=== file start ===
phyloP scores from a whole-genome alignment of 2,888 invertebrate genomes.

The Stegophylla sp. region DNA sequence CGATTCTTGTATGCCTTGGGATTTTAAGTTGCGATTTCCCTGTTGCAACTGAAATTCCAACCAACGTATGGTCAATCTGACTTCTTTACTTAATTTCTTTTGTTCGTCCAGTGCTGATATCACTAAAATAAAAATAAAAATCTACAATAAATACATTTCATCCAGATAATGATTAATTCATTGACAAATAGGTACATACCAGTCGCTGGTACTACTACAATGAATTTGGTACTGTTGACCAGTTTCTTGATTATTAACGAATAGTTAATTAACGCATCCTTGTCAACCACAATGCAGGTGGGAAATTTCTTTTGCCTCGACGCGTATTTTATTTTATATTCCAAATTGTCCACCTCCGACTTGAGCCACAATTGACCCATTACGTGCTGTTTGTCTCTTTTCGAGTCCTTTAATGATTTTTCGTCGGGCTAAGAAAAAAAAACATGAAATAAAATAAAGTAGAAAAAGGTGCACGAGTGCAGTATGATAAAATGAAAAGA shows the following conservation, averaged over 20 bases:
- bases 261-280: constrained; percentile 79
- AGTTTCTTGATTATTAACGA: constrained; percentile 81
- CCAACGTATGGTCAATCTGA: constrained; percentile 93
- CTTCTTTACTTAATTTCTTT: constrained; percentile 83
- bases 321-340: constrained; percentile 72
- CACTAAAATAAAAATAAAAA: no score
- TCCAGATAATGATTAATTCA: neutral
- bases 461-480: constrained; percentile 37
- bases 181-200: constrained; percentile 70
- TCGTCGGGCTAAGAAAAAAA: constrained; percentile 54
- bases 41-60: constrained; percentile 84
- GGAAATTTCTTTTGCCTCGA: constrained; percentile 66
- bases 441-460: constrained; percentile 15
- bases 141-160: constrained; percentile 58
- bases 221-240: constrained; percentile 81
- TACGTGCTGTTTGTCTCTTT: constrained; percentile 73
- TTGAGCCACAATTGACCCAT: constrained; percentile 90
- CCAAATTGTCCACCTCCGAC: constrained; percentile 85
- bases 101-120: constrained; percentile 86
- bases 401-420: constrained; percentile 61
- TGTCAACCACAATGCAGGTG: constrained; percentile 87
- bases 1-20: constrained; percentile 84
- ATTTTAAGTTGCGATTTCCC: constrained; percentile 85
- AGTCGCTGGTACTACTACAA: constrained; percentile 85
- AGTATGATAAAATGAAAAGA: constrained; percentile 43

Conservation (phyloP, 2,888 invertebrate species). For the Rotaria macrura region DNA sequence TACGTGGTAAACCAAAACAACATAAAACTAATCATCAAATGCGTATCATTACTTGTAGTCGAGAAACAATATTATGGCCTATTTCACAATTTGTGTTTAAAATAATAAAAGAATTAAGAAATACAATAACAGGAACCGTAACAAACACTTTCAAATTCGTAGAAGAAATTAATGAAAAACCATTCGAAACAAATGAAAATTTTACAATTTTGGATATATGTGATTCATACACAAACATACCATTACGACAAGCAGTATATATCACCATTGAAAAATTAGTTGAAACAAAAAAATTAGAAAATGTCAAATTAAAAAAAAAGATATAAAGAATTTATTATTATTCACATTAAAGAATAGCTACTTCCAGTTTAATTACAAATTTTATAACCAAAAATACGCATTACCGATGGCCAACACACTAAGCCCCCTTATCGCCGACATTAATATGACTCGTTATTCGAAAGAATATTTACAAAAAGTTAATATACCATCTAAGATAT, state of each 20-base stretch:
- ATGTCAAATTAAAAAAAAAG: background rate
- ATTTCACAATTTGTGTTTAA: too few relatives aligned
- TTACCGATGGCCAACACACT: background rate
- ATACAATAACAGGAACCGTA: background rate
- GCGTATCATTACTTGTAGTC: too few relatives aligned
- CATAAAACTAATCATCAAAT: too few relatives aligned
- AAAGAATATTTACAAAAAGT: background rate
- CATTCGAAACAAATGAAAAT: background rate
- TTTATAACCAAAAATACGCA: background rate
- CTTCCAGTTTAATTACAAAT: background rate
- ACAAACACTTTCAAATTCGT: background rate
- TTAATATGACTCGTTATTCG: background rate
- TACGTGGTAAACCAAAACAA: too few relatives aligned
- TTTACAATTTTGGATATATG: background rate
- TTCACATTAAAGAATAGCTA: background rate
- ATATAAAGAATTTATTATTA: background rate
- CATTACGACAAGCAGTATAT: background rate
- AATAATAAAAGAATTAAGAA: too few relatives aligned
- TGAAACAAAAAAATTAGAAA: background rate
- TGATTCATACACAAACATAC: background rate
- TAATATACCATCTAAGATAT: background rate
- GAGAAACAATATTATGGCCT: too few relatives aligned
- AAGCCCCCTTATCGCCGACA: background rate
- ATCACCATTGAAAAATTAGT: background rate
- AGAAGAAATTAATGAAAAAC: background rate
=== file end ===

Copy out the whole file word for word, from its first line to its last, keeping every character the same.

phyloP scores from a whole-genome alignment of 2,888 invertebrate genomes.

The Stegophylla sp. region DNA sequence CGATTCTTGTATGCCTTGGGATTTTAAGTTGCGATTTCCCTGTTGCAACTGAAATTCCAACCAACGTATGGTCAATCTGACTTCTTTACTTAATTTCTTTTGTTCGTCCAGTGCTGATATCACTAAAATAAAAATAAAAATCTACAATAAATACATTTCATCCAGATAATGATTAATTCATTGACAAATAGGTACATACCAGTCGCTGGTACTACTACAATGAATTTGGTACTGTTGACCAGTTTCTTGATTATTAACGAATAGTTAATTAACGCATCCTTGTCAACCACAATGCAGGTGGGAAATTTCTTTTGCCTCGACGCGTATTTTATTTTATATTCCAAATTGTCCACCTCCGACTTGAGCCACAATTGACCCATTACGTGCTGTTTGTCTCTTTTCGAGTCCTTTAATGATTTTTCGTCGGGCTAAGAAAAAAAAACATGAAATAAAATAAAGTAGAAAAAGGTGCACGAGTGCAGTATGATAAAATGAAAAGA shows the following conservation, averaged over 20 bases:
- bases 261-280: constrained; percentile 79
- AGTTTCTTGATTATTAACGA: constrained; percentile 81
- CCAACGTATGGTCAATCTGA: constrained; percentile 93
- CTTCTTTACTTAATTTCTTT: constrained; percentile 83
- bases 321-340: constrained; percentile 72
- CACTAAAATAAAAATAAAAA: no score
- TCCAGATAATGATTAATTCA: neutral
- bases 461-480: constrained; percentile 37
- bases 181-200: constrained; percentile 70
- TCGTCGGGCTAAGAAAAAAA: constrained; percentile 54
- bases 41-60: constrained; percentile 84
- GGAAATTTCTTTTGCCTCGA: constrained; percentile 66
- bases 441-460: constrained; percentile 15
- bases 141-160: constrained; percentile 58
- bases 221-240: constrained; percentile 81
- TACGTGCTGTTTGTCTCTTT: constrained; percentile 73
- TTGAGCCACAATTGACCCAT: constrained; percentile 90
- CCAAATTGTCCACCTCCGAC: constrained; percentile 85
- bases 101-120: constrained; percentile 86
- bases 401-420: constrained; percentile 61
- TGTCAACCACAATGCAGGTG: constrained; percentile 87
- bases 1-20: constrained; percentile 84
- ATTTTAAGTTGCGATTTCCC: constrained; percentile 85
- AGTCGCTGGTACTACTACAA: constrained; percentile 85
- AGTATGATAAAATGAAAAGA: constrained; percentile 43

Conservation (phyloP, 2,888 invertebrate species). For the Rotaria macrura region DNA sequence TACGTGGTAAACCAAAACAACATAAAACTAATCATCAAATGCGTATCATTACTTGTAGTCGAGAAACAATATTATGGCCTATTTCACAATTTGTGTTTAAAATAATAAAAGAATTAAGAAATACAATAACAGGAACCGTAACAAACACTTTCAAATTCGTAGAAGAAATTAATGAAAAACCATTCGAAACAAATGAAAATTTTACAATTTTGGATATATGTGATTCATACACAAACATACCATTACGACAAGCAGTATATATCACCATTGAAAAATTAGTTGAAACAAAAAAATTAGAAAATGTCAAATTAAAAAAAAAGATATAAAGAATTTATTATTATTCACATTAAAGAATAGCTACTTCCAGTTTAATTACAAATTTTATAACCAAAAATACGCATTACCGATGGCCAACACACTAAGCCCCCTTATCGCCGACATTAATATGACTCGTTATTCGAAAGAATATTTACAAAAAGTTAATATACCATCTAAGATAT, state of each 20-base stretch:
- ATGTCAAATTAAAAAAAAAG: background rate
- ATTTCACAATTTGTGTTTAA: too few relatives aligned
- TTACCGATGGCCAACACACT: background rate
- ATACAATAACAGGAACCGTA: background rate
- GCGTATCATTACTTGTAGTC: too few relatives aligned
- CATAAAACTAATCATCAAAT: too few relatives aligned
- AAAGAATATTTACAAAAAGT: background rate
- CATTCGAAACAAATGAAAAT: background rate
- TTTATAACCAAAAATACGCA: background rate
- CTTCCAGTTTAATTACAAAT: background rate
- ACAAACACTTTCAAATTCGT: background rate
- TTAATATGACTCGTTATTCG: background rate
- TACGTGGTAAACCAAAACAA: too few relatives aligned
- TTTACAATTTTGGATATATG: background rate
- TTCACATTAAAGAATAGCTA: background rate
- ATATAAAGAATTTATTATTA: background rate
- CATTACGACAAGCAGTATAT: background rate
- AATAATAAAAGAATTAAGAA: too few relatives aligned
- TGAAACAAAAAAATTAGAAA: background rate
- TGATTCATACACAAACATAC: background rate
- TAATATACCATCTAAGATAT: background rate
- GAGAAACAATATTATGGCCT: too few relatives aligned
- AAGCCCCCTTATCGCCGACA: background rate
- ATCACCATTGAAAAATTAGT: background rate
- AGAAGAAATTAATGAAAAAC: background rate